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HBO sort of confirms Tony's dead

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http://www.cnn.com/2007/SHOWBIZ/TV/06/15/t...reut/index.html

 

 

Think Tony Soprano's dead? You may be right

 

LOS ANGELES, California (Reuters) -- Fans of "The Sopranos" are seizing on clues suggesting the controversial blackout which abruptly ended the TV mob drama meant that Tony Soprano was rubbed out, and HBO said Thursday they may be on to something.

 

One clue in particular, a flashback in the penultimate episode to a conversation between Tony and his brother-in-law about death, gained credence as an HBO spokesman called it a "legitimate" hint and confirmed that series creator David Chase had a definite ending in mind.

 

"While he won't say to me 100 percent what it all means, he says some people who've guessed have come closer than others," HBO spokesman Quentin Schaffer told Reuters after speaking to Chase.

 

"There are definitely things there that he intended for people to pick up on," Schaffer said. (Watch viewers try to make sense of the end Video)

 

Chase himself suggested as much in an interview Tuesday with The Star-Ledger newspaper of New Jersey when he said of his end to the HBO series, "Anyone who wants to watch it, it's all there."

 

In the final moments of Sunday's concluding episode, Tony, the conflicted mob boss who has just survived a round of gangland warfare, sits in a diner with his family munching on onion rings as the 1980s song by rock band Journey, "Don't Stop Believin'," blares from a juke box.

 

Tension builds as a suspicious man wearing a "Members Only" jacket eyes Tony from a nearby counter before slipping into a restroom. Then, as Tony looks toward the restaurant's entrance, the screen abruptly goes blank in mid-scene -- with no picture or sound for 10 seconds -- until the credits roll silently.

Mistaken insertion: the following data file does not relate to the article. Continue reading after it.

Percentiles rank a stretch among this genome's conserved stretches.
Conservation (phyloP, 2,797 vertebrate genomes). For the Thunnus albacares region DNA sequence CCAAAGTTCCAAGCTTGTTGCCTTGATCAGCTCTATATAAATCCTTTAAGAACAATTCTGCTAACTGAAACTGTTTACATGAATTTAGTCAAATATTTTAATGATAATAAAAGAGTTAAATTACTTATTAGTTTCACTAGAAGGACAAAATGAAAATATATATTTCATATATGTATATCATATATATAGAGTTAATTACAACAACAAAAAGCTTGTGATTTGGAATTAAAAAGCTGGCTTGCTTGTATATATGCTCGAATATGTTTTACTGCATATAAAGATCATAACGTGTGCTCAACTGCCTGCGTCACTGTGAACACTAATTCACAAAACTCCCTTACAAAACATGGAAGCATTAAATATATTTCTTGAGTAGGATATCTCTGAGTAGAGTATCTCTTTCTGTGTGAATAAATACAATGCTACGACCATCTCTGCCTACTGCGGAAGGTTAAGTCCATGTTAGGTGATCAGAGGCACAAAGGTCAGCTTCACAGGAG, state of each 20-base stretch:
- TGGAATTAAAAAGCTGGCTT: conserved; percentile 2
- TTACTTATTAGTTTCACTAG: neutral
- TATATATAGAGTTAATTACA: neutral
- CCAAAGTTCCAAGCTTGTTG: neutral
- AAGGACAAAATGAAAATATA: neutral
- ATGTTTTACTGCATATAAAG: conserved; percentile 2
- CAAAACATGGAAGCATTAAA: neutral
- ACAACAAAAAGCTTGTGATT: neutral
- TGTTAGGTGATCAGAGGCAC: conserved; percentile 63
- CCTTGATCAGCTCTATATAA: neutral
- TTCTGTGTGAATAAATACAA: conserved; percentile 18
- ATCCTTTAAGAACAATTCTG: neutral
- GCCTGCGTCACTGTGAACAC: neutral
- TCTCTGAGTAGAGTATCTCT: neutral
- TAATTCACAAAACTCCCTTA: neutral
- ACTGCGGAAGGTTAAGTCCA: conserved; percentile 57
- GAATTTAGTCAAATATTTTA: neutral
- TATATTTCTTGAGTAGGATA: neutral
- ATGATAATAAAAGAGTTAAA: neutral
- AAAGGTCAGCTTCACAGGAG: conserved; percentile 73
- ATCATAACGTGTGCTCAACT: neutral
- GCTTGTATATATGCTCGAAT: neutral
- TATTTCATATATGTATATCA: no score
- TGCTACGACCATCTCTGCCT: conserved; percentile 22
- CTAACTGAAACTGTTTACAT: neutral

Stunned viewers, many initially believing something had gone wrong with their cable TV reception, were left wondering whether Tony ended up "whacked" or whether his sordid life went on as usual.

 

Even star James Gandolfini wasn't sure.

 

"You have to ask ('The Sopranos' creator) David Chase that. Smarter minds than mine know the answer to that," Gandolfini told the New York Daily News. "I thought it was a great ending. You decide."

 

The jarring, fill-in-the-blank finale, concluding a show widely hailed as America's greatest television drama, sparked a furious debate about whether Chase had conceived of an actual ending and whether he left the audience any clues.

 

The biggest hint, according to a consensus taking shape on the Web, is a scene from an earlier episode in which Tony and his brother-in-law, Bobby "Bacala" Baccalieri, muse about what it feels like to die.

 

"At the end, you probably don't hear anything, everything just goes black," Bobby says while they sit fishing in a small boat on a lake.

 

That scene is recalled briefly in a flashback played at the end of the penultimate "Sopranos" episode, as Tony is lying in the darkened room of a safehouse clutching a machine gun to his chest in the midst of a mob war.

 

"I think that is one of the most legitimate things to look at," Schaffer said when asked about theories that the Bobby Bacala flashback was meant to foreshadow Tony's death.

 

Moreover, he said the man in the "Members Only" jacket could be interpreted as a symbolic reference to membership in the mob. "Members Only" also was the title of the episode in which Tony's demented Uncle Junior shoots him in the gut.

 

The "Members Only" guy was played by the owner of a real-life pizza parlor, Paolo Colandrea. Schaffer denied reports that Colandrea had appeared earlier in the series as the nephew of Tony's New York gang rival, or that there ever was such a character. He also dismissed reports that Chase had filmed more than one ending to the finale.

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The odds that Tony is still alive are directly proportional to the money that a movie would make for Chase and anyone else involved in the series.

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The odds that Tony is still alive are directly proportional to the money that a movie would make for Chase and anyone else involved in the series.

 

Wurd. :D

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"While he won't say to me 100 percent what it all means, he says some people who've guessed have come closer than others," HBO spokesman Quentin Schaffer told Reuters after speaking to Chase."

 

So based on this, the spokesman for HBO and thus CNN are able to conclude that Tony's dead? I don't get it. :D

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I have never seen the Sopranos but have heard its great, so i want to buy the series when it comes out on DVD. Now, all i hear is how bad it ended, is it worth my time to watch this whole thing from start to finish or does it really leave a bad taste in your mouth?